DUSK was an exceptionally lovable game with some fancy footwork, the kind of game that sets the bar very high and makes it hard to welcome the next thing down the list with open arms. After grabbing a zappy trident and giving the game a fair shake, I have nothing to say about New Blood’s new publication, Amid Evil, other than how much I utterly, unapologetically love every minute of it.
The whoop-whoop-bing of running down a skewed line of powerups, the beloved ice-scepter… mace… thing that’s effectively the closest you’ll find to a spear shotgun… Amid Evil just asks that you lay waste to baddies as effectively as possible in some of the most vividly colorful environments I’ve seen in a long time. Is it a game? No, it’s absolutely a work of art that leverages every second of abstract geometry and offensively perplexing pathfinding while you plow through exceptionally creative enemy designs and some of the most satisfying tools of destruction this side of Maximum Action.
Vampire The Masquerade: Bloodlines is an interesting game with a lot of… quirks. Something overlooked is how the game’s style rapidly pivots between the weirdly cartoonish and the plausibly realistic. One can expect to see Dishonored-style facial composition one moment; nigh-photographic portrayals of characters the next. The environments, too, are no exception. From a design perspective, the levels give some real insight on how to capture the zeitgeist and feeling of a place, weaving a visual buffet where only a few things are tactically edible. So, let’s craft some hauntology, shall we?
As I continue my first playthrough (yes, shameful, having had the game for ages yet hardly taking the time to fully sit down with it at length past the beginning Santa Monica drudge) I will be doing a few short writeups on my thoughts and experiences throughout.
HELLO FRIENDS, PERHAPS YOU CAME HERE TO LEARN HOW TO TYPE. LET ME TELL YOU ABOUT THE HOME ROW, AS IT WERE, BECAUSE THIS GAME SURE DID HIT IT OUT OF THE PARK….. ! WELCOME TO DAVID LYNCH TEACHES TYPING! BROUGHT TO YOU BY THE FINE FOLKS AT RHINO STEW (@StewRhino).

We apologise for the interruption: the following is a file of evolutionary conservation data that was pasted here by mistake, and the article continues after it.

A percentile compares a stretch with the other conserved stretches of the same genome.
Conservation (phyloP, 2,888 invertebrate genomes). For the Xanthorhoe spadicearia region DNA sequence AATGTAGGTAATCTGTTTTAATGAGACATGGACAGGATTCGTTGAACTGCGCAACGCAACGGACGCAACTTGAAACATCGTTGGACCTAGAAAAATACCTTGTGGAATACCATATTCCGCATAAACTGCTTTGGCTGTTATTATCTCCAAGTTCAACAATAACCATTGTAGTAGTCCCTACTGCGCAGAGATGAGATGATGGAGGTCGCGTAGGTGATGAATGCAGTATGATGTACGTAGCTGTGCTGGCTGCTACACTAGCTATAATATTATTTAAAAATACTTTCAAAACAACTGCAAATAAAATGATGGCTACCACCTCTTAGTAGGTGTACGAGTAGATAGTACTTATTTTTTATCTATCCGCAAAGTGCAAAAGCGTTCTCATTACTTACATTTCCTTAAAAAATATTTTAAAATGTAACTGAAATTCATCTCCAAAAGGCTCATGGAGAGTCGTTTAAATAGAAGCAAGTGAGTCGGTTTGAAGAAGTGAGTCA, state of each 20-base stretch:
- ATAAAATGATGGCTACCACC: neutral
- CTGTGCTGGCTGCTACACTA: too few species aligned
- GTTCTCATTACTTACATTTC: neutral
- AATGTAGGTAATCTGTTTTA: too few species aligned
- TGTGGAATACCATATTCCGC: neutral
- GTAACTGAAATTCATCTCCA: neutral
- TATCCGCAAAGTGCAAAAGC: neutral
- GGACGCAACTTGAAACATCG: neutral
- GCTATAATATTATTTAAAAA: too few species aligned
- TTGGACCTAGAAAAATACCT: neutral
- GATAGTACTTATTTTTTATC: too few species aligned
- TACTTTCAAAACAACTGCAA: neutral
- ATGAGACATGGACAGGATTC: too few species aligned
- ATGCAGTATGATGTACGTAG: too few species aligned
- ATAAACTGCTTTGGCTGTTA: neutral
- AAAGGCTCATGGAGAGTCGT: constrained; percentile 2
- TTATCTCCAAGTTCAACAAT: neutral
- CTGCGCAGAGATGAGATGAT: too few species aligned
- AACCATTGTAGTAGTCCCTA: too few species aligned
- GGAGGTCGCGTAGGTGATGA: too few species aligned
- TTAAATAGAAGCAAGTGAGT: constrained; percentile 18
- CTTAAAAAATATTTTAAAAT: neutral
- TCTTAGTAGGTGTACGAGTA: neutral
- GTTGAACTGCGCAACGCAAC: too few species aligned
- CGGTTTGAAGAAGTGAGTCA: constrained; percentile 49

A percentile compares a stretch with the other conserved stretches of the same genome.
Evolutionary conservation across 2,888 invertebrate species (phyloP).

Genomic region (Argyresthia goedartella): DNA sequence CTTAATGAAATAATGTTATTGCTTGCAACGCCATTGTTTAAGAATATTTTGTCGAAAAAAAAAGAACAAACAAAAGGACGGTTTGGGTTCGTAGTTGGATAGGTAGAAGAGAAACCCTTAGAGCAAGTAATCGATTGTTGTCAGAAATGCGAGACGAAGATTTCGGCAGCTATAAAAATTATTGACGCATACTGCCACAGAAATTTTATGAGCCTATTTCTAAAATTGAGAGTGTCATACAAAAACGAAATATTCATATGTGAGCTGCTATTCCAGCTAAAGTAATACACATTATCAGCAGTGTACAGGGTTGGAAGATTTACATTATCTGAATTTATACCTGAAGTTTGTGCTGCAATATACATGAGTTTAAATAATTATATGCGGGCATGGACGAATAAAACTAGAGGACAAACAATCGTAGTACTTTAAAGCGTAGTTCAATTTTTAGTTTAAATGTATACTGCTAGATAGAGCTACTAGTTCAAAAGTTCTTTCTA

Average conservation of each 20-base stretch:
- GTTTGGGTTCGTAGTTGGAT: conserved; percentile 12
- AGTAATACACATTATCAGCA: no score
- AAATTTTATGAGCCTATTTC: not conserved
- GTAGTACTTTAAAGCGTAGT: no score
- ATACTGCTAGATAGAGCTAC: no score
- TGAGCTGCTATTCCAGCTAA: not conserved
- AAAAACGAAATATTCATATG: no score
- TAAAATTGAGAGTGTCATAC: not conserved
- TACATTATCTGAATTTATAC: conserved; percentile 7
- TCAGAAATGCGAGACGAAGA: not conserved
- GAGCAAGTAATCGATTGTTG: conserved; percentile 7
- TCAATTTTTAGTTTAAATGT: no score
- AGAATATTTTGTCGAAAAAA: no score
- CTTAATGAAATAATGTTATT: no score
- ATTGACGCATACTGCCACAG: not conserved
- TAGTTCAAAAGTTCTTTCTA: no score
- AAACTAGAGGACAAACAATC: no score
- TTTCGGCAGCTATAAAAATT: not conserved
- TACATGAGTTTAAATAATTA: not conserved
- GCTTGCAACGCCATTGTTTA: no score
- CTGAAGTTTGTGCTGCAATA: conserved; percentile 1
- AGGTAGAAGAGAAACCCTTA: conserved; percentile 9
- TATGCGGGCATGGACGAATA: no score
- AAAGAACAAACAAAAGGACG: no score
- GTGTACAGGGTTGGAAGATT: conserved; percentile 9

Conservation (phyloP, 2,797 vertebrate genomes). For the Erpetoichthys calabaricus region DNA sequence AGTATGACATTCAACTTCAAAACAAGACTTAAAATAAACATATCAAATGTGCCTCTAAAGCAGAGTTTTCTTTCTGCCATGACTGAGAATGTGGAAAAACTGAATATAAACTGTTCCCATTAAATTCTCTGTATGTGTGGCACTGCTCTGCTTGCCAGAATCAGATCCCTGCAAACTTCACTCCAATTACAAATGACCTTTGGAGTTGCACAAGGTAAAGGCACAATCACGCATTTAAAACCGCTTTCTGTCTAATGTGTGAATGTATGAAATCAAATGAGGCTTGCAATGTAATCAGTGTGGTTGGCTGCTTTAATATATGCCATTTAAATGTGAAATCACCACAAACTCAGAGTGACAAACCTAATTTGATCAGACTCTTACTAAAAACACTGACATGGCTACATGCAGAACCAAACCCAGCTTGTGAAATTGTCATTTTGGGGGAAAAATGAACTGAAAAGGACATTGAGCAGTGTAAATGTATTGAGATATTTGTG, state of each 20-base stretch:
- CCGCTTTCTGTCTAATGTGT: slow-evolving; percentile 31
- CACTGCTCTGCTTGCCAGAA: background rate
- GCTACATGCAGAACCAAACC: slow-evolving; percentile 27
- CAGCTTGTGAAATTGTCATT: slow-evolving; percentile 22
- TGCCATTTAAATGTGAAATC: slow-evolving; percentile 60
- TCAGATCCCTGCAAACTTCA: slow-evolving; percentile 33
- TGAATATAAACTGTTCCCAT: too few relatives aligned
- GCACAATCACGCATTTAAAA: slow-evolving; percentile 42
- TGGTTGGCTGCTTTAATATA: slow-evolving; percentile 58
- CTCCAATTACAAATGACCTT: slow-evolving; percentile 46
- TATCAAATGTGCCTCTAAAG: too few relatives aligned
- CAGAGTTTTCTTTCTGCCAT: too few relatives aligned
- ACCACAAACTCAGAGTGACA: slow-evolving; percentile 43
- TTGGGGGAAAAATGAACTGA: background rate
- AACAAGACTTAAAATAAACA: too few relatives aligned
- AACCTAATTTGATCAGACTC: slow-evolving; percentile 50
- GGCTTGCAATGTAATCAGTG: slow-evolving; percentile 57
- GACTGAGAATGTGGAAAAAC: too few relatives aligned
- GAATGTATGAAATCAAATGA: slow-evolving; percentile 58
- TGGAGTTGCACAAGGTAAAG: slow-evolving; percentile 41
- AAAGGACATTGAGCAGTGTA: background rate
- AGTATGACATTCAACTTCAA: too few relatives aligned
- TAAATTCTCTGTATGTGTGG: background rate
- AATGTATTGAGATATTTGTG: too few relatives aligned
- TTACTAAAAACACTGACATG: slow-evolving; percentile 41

AND BY HIT IT OUT OF THE PARK, I MEAN I CANNOT REMEMBER THE PAST TEN MINUTES, AND THE SIDE OF MY HEAD FEELS SORE. I AM FAIRLY CERTAIN THAT SOMEONE USED A WOODEN BASEBALL BAT TO GENTLY MASSAGE MY TYPOGRAPHY NICE AND DEEP. NO PROBLEM, HOWEVER! IT’S ALL REALLY BEAUTIFUL, JUST LIKE THIS GORGEOUS WEATHER IN SUNNY LOS ANGELES, CALIFORNIA.
“And when we tell ourselves we have reached the paroxysm of horror, blood and flouted laws, of poetry which consecrates revolt, we are obliged to advance still further into an endless vertigo.” – The Theater and its Double (Antonin Artaud, 1958).
I wish to swiftly dispose of the formalities, preferably via the edge of the knife, if not the tip of the pen, and thus we begin.
Much has been said of video games and art, are they art, aren’t they art, how can one deny they are so, when do we get our Citizen Kane, when will the medium finally be reified through this endless endeavor to replicate the extrapolative force of The Good Piece of Art that we have decided is all that lends credence to a medium’s creative practices? But let us present an alternative, to eschew the respectability of The Good Piece of Art and instead pursue The Art That Which is Art, to hear the cries for the Citizen Kane and rebuff them with a cry for The Holy Mountain and the Pink Flamingos.